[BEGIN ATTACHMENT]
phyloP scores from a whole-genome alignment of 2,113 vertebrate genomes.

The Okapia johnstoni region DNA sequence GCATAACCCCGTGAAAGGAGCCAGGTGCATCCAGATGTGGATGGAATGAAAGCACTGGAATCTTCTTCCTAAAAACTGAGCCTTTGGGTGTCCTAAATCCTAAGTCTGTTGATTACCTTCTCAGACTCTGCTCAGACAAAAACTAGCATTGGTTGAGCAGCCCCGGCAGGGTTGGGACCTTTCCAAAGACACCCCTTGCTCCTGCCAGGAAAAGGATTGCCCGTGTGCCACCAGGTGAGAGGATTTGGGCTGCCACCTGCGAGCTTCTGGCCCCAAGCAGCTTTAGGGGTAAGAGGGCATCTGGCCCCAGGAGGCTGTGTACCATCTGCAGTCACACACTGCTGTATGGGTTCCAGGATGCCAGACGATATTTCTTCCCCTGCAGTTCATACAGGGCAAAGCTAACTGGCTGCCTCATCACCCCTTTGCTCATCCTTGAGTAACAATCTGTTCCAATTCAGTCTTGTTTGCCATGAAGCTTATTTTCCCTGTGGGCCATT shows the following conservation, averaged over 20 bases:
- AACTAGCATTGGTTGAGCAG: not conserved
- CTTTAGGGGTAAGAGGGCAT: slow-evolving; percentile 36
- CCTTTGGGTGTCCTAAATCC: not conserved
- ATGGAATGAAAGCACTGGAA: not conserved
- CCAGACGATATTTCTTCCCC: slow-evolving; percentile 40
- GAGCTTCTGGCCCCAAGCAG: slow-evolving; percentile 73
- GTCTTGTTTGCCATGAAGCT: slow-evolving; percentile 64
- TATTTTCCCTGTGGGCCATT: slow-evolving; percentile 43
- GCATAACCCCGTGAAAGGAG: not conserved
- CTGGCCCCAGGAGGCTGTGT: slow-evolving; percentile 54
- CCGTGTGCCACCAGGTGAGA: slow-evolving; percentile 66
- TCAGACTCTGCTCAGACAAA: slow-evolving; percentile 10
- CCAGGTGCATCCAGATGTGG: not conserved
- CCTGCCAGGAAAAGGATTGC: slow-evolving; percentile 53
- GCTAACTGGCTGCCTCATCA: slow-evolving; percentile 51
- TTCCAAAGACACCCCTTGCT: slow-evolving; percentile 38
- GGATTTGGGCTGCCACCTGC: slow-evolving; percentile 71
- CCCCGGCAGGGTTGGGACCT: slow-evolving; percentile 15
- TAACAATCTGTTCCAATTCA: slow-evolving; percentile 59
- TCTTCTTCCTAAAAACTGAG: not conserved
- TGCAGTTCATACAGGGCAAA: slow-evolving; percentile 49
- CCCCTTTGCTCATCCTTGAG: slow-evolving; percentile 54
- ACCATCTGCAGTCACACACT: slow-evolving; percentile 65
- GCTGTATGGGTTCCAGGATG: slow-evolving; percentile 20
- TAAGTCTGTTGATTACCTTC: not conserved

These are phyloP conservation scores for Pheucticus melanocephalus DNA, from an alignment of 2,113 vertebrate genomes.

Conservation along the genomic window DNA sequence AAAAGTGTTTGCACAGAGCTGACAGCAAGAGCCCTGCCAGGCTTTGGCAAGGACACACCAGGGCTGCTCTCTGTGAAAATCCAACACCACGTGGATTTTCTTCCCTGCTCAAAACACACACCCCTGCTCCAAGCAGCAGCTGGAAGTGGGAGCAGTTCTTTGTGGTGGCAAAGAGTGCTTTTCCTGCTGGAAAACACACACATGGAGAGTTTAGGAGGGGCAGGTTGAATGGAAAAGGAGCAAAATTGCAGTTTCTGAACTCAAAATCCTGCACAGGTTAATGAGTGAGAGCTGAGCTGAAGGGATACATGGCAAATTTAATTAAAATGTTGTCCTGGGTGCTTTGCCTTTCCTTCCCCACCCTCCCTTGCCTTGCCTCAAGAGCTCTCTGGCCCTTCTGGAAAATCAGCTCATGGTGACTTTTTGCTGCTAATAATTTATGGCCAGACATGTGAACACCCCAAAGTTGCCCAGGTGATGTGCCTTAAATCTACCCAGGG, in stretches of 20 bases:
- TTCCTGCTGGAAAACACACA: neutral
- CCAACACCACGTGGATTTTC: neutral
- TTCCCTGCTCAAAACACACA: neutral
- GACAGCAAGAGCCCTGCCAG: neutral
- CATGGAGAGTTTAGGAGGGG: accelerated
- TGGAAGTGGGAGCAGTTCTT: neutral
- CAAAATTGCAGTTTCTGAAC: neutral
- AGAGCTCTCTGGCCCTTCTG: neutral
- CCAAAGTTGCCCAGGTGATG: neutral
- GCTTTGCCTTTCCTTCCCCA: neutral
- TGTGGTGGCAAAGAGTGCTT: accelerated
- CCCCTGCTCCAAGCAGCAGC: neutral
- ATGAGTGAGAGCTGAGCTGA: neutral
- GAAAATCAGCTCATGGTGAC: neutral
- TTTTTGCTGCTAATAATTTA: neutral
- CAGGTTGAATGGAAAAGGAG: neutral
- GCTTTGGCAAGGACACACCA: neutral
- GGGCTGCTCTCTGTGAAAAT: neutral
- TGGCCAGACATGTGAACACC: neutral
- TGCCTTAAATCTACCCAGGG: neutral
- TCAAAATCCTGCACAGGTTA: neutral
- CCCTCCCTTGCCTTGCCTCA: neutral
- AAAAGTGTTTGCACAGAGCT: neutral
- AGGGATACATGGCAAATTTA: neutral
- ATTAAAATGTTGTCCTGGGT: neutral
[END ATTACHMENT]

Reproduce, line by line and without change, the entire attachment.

phyloP scores from a whole-genome alignment of 2,113 vertebrate genomes.

The Okapia johnstoni region DNA sequence GCATAACCCCGTGAAAGGAGCCAGGTGCATCCAGATGTGGATGGAATGAAAGCACTGGAATCTTCTTCCTAAAAACTGAGCCTTTGGGTGTCCTAAATCCTAAGTCTGTTGATTACCTTCTCAGACTCTGCTCAGACAAAAACTAGCATTGGTTGAGCAGCCCCGGCAGGGTTGGGACCTTTCCAAAGACACCCCTTGCTCCTGCCAGGAAAAGGATTGCCCGTGTGCCACCAGGTGAGAGGATTTGGGCTGCCACCTGCGAGCTTCTGGCCCCAAGCAGCTTTAGGGGTAAGAGGGCATCTGGCCCCAGGAGGCTGTGTACCATCTGCAGTCACACACTGCTGTATGGGTTCCAGGATGCCAGACGATATTTCTTCCCCTGCAGTTCATACAGGGCAAAGCTAACTGGCTGCCTCATCACCCCTTTGCTCATCCTTGAGTAACAATCTGTTCCAATTCAGTCTTGTTTGCCATGAAGCTTATTTTCCCTGTGGGCCATT shows the following conservation, averaged over 20 bases:
- AACTAGCATTGGTTGAGCAG: not conserved
- CTTTAGGGGTAAGAGGGCAT: slow-evolving; percentile 36
- CCTTTGGGTGTCCTAAATCC: not conserved
- ATGGAATGAAAGCACTGGAA: not conserved
- CCAGACGATATTTCTTCCCC: slow-evolving; percentile 40
- GAGCTTCTGGCCCCAAGCAG: slow-evolving; percentile 73
- GTCTTGTTTGCCATGAAGCT: slow-evolving; percentile 64
- TATTTTCCCTGTGGGCCATT: slow-evolving; percentile 43
- GCATAACCCCGTGAAAGGAG: not conserved
- CTGGCCCCAGGAGGCTGTGT: slow-evolving; percentile 54
- CCGTGTGCCACCAGGTGAGA: slow-evolving; percentile 66
- TCAGACTCTGCTCAGACAAA: slow-evolving; percentile 10
- CCAGGTGCATCCAGATGTGG: not conserved
- CCTGCCAGGAAAAGGATTGC: slow-evolving; percentile 53
- GCTAACTGGCTGCCTCATCA: slow-evolving; percentile 51
- TTCCAAAGACACCCCTTGCT: slow-evolving; percentile 38
- GGATTTGGGCTGCCACCTGC: slow-evolving; percentile 71
- CCCCGGCAGGGTTGGGACCT: slow-evolving; percentile 15
- TAACAATCTGTTCCAATTCA: slow-evolving; percentile 59
- TCTTCTTCCTAAAAACTGAG: not conserved
- TGCAGTTCATACAGGGCAAA: slow-evolving; percentile 49
- CCCCTTTGCTCATCCTTGAG: slow-evolving; percentile 54
- ACCATCTGCAGTCACACACT: slow-evolving; percentile 65
- GCTGTATGGGTTCCAGGATG: slow-evolving; percentile 20
- TAAGTCTGTTGATTACCTTC: not conserved

These are phyloP conservation scores for Pheucticus melanocephalus DNA, from an alignment of 2,113 vertebrate genomes.

Conservation along the genomic window DNA sequence AAAAGTGTTTGCACAGAGCTGACAGCAAGAGCCCTGCCAGGCTTTGGCAAGGACACACCAGGGCTGCTCTCTGTGAAAATCCAACACCACGTGGATTTTCTTCCCTGCTCAAAACACACACCCCTGCTCCAAGCAGCAGCTGGAAGTGGGAGCAGTTCTTTGTGGTGGCAAAGAGTGCTTTTCCTGCTGGAAAACACACACATGGAGAGTTTAGGAGGGGCAGGTTGAATGGAAAAGGAGCAAAATTGCAGTTTCTGAACTCAAAATCCTGCACAGGTTAATGAGTGAGAGCTGAGCTGAAGGGATACATGGCAAATTTAATTAAAATGTTGTCCTGGGTGCTTTGCCTTTCCTTCCCCACCCTCCCTTGCCTTGCCTCAAGAGCTCTCTGGCCCTTCTGGAAAATCAGCTCATGGTGACTTTTTGCTGCTAATAATTTATGGCCAGACATGTGAACACCCCAAAGTTGCCCAGGTGATGTGCCTTAAATCTACCCAGGG, in stretches of 20 bases:
- TTCCTGCTGGAAAACACACA: neutral
- CCAACACCACGTGGATTTTC: neutral
- TTCCCTGCTCAAAACACACA: neutral
- GACAGCAAGAGCCCTGCCAG: neutral
- CATGGAGAGTTTAGGAGGGG: accelerated
- TGGAAGTGGGAGCAGTTCTT: neutral
- CAAAATTGCAGTTTCTGAAC: neutral
- AGAGCTCTCTGGCCCTTCTG: neutral
- CCAAAGTTGCCCAGGTGATG: neutral
- GCTTTGCCTTTCCTTCCCCA: neutral
- TGTGGTGGCAAAGAGTGCTT: accelerated
- CCCCTGCTCCAAGCAGCAGC: neutral
- ATGAGTGAGAGCTGAGCTGA: neutral
- GAAAATCAGCTCATGGTGAC: neutral
- TTTTTGCTGCTAATAATTTA: neutral
- CAGGTTGAATGGAAAAGGAG: neutral
- GCTTTGGCAAGGACACACCA: neutral
- GGGCTGCTCTCTGTGAAAAT: neutral
- TGGCCAGACATGTGAACACC: neutral
- TGCCTTAAATCTACCCAGGG: neutral
- TCAAAATCCTGCACAGGTTA: neutral
- CCCTCCCTTGCCTTGCCTCA: neutral
- AAAAGTGTTTGCACAGAGCT: neutral
- AGGGATACATGGCAAATTTA: neutral
- ATTAAAATGTTGTCCTGGGT: neutral